One-minute review

Hot brushes and air stylers are far from new – we have fond memories of using our Mum’s in the early 1990s – yet the arrival and popularity of the Dyson Airwrap

has seen the trend return with a bang in recent years. At £449.99 / $549, though, the Airwrap is out of reach for many and extremely difficult to get your hands on right now – you can find out where to buy a Dyson Airwrap in our article. 


So, rival brands are finding various ways to offer Airwrap features without the high Dyson price. This is certainly the case with the Remington Curl and Straight Confidence Airstyler AS8606, which is known as the Remington Pro Rotating Hot Air Styler AS8606 in the US. For a relatively low £64.99 / $79.99, it’s among the best Dyson Airwrap alternatives we’ve tested. 

It comes with four attachments – a concentrator nozzle, a 40mm rounded, soft bristle hot air brush, a hot paddle brush, and a 30mm cylindrical hot air tong. Each can be rotated through the hair using two rotation buttons located on the side of the styler. There are three heat settings to choose from – low, high and cool – and a 2.7m cord.  

You can use this styler as a standard hair dryer, with the nozzle attached. For sleek, straight looks, the paddle brush will calm frizz and smooth the hair as it dries, while the hot brush creates a bouncy, volumized blow-dry finish. The hot tong is then used to create loose and tight curls, or waves. 

For the majority of looks, this styler is easy to use and highly versatile. Using the hot tong attachment takes a bit of practice, and because of the bulky design of the styler itself, it can be a bit unwieldy. Despite this large size, however, it’s a lightweight styler and because it comes with a carry case as standard, it’s easy to store the styler with its attachments when not in use. 

The biggest draw of the Remington Airstyler is how similar it is to the Dyson Airwrap, in terms of attachments, versatility and results, while coming in at a staggering £385 / $469 cheaper.  

(Image credit: TechRadar)

Remington Curl and Straight Confidence Airstyler AS8606 price and availability

The Remington Curl and Straight Confidence Airstyler AS8606, which is known as the Remington Pro Rotating Hot Air Styler AS8606 in the US, is priced at £64.99 / $79.99.  

It’s part of the wider Remington Curl and Straight Confidence range, which also features a hair dryer

and a twisted hair straightener


(Image credit: TechRadar)


  • Choice of attachments
  • Three heat settings 
  • Carry case makes it easy to store

The Remington Curl and Straight Confidence Airstyler AS8606 comes in a black fabric carry case and inside are elasticated slots for the styler itself as well as its four attachments – a concentrator nozzle, a 40mm rounded, soft bristle hot air brush, a hot paddle brush, and a 30mm cylindrical hot air tong – all which come as standard.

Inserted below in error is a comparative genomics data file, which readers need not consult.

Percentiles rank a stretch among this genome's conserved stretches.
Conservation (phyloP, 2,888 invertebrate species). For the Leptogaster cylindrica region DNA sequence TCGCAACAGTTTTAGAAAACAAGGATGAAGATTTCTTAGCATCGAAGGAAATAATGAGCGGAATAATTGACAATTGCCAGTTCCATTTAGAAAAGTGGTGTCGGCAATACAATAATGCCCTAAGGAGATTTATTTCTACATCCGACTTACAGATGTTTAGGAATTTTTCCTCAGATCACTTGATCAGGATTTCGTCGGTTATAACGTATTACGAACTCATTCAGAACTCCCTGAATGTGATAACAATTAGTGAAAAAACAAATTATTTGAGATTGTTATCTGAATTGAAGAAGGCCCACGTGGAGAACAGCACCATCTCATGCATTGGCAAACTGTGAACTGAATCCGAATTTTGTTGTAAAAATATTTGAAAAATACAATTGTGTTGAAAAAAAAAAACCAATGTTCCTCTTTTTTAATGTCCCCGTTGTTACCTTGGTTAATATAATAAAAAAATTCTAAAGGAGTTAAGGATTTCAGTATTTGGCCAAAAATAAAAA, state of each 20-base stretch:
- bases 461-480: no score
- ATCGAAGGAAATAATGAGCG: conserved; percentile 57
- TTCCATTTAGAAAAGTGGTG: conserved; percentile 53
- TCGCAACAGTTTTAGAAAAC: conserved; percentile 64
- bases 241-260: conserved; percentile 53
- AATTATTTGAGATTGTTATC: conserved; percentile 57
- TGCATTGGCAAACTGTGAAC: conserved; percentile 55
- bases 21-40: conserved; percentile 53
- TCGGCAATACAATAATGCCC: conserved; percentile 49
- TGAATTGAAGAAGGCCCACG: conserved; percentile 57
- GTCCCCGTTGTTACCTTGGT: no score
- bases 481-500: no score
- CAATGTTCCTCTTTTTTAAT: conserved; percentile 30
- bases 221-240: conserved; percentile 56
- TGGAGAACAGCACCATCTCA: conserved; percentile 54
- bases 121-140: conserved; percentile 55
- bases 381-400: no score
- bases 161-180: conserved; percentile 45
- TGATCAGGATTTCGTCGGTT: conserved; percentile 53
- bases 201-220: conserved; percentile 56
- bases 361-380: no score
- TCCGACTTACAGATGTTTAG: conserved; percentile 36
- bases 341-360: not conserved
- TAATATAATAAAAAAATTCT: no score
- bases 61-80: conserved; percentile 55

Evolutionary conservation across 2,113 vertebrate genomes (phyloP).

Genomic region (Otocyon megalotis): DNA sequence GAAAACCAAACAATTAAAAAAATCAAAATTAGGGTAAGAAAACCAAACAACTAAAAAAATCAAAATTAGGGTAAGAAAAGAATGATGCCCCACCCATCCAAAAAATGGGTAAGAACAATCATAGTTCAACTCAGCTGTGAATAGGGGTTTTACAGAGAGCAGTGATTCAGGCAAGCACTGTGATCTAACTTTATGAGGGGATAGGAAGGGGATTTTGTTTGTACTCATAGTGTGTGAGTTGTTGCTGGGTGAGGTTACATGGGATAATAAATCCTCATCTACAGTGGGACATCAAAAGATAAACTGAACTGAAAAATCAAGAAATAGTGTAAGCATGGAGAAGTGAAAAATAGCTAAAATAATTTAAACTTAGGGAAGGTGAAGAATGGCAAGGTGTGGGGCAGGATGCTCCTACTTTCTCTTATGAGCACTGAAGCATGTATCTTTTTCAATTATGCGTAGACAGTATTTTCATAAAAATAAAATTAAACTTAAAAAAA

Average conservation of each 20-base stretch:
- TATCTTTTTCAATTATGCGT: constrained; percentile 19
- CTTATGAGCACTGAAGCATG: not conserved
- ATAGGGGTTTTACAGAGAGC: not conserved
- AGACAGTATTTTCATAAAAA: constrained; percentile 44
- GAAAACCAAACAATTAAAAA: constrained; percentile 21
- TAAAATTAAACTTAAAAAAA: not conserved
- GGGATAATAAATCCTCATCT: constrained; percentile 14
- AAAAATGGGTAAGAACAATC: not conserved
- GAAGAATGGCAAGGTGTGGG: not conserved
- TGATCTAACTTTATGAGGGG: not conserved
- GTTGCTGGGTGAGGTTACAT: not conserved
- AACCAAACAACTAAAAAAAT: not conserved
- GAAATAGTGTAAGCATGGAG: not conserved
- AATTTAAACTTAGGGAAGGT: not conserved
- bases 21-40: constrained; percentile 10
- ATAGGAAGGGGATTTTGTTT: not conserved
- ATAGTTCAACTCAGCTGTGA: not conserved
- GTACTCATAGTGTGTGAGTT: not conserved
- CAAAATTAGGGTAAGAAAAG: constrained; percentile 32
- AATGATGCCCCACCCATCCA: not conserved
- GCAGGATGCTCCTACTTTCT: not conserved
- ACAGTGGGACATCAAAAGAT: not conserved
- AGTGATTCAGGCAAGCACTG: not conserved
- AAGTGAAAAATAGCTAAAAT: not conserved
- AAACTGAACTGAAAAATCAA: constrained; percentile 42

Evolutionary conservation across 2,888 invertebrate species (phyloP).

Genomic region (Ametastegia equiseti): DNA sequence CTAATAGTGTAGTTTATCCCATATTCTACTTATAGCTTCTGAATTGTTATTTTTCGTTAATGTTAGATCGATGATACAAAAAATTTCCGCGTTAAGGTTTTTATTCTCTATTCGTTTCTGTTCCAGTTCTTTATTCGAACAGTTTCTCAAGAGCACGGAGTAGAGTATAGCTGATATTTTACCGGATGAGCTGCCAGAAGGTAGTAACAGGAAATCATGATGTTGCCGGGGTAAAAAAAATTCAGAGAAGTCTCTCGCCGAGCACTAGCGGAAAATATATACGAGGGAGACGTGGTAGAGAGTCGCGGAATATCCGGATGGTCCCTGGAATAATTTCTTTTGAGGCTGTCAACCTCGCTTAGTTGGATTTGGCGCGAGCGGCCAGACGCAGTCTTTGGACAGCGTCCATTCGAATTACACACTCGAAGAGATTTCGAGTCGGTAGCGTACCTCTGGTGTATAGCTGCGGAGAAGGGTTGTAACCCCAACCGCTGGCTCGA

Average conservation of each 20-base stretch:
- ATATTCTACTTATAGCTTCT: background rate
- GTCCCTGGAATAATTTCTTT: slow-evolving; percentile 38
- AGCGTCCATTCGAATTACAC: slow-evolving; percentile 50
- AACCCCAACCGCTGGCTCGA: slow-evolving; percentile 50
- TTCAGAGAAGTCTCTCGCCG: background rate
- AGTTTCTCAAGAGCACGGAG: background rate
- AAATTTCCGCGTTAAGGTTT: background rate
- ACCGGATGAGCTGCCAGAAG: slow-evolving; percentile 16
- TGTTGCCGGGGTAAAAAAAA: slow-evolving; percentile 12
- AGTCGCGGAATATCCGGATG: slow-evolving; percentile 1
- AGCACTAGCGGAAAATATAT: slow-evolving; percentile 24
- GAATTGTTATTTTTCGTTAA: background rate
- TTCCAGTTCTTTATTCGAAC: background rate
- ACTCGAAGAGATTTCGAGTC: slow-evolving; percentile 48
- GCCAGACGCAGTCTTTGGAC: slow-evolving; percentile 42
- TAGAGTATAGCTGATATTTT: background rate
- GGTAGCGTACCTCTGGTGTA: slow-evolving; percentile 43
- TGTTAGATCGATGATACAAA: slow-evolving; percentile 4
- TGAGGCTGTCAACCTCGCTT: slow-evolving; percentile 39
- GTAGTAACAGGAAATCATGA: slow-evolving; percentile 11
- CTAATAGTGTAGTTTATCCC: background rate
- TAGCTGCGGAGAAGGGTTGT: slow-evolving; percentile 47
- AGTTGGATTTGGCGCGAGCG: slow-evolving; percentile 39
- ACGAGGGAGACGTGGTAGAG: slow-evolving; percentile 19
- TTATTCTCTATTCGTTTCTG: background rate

Although the small size of the carry case would suggest the mains-powered Remington Airstyler is a compact appliance, it’s far from it. The main part of the styler is bulky, measuring 23 x 7 x 5cm / 9 x 2.8 x 2in (h x w x d) with a circumference of 14cm / 5.5in. It’s similar in size to the Dyson, which itself is bulky at 27 x 8 x 5cm (10.5 x 3 x 5) with the same circumference. However, this bulk combined with the position of the buttons on the side of the Remington model make it difficult to grip comfortably, especially without accidently knocking these buttons.  Thankfully, though, it’s a lightweight styler at 315g / 0.7lbs, even when you add the various attachments. For comparison, the Dyson Airwrap comes in at 415g / 0.9lbs.

Two rotation buttons are located below the top of this barrel, and sit above a slide switch that lets you control the Airstyler’s three heat settings – low, high and cool. Its 2.7m cord then extends from the bottom. 

Each of the four attachments slot into the top of the barrel and are secured by twisting and locking them in place. They’re easy to fit, swap and remove but make sure you wait for each one to cool down before twisting them off as they take a small amount of force to move, and could burn. 

 The nozzle is curved, and made of smooth black plastic, as is the paddle brush which additionally has stiff plastic bristles. Both the 40mm round brush and the 30mm hot tong are made from rose-gold coloured metal. The brush features rows of soft nylon bristles, while the tong has large air slots positioned across the barrel with a manual hinged clip at the bottom. When stored in the case, the hot brush comes with a plastic cover to protect the bristles’ shape.   

The nozzle is designed to be used every time, to blast the majority of water from wet hair. You can also use the paddle brush to get the same effect. Once the hair is around 80% dry – this is when it looks dry from a distance but still feels slightly cold and damp to the touch – you can add your desired styling attachment. The attachments, and the order in which they’re used, will then depend on what look and finish you’re after. 

(Image credit: TechRadar)


  • Brush can rotate to mimic a curl and smoothing action 
  • Quiet in use
  • Tong takes time and patience to master 

To put the Airstyler to the ultimate test, we spent a month using it exclusively. We styled our hair for everyday events, for meetings and for nights out. Some days we went big and bouncy, others we opted for straight and sleek. We also styled our hair with waves, and curls. 

The easiest look to create with the Remington Airstyler is straight and sleek. To achieve this finish, run the paddle brush down and through your hair in sections until each is dry and smooth. If you want to add volume, you can place the brush at your roots and run it up the underside of your hair, before smoothing it out by running it down the outer side.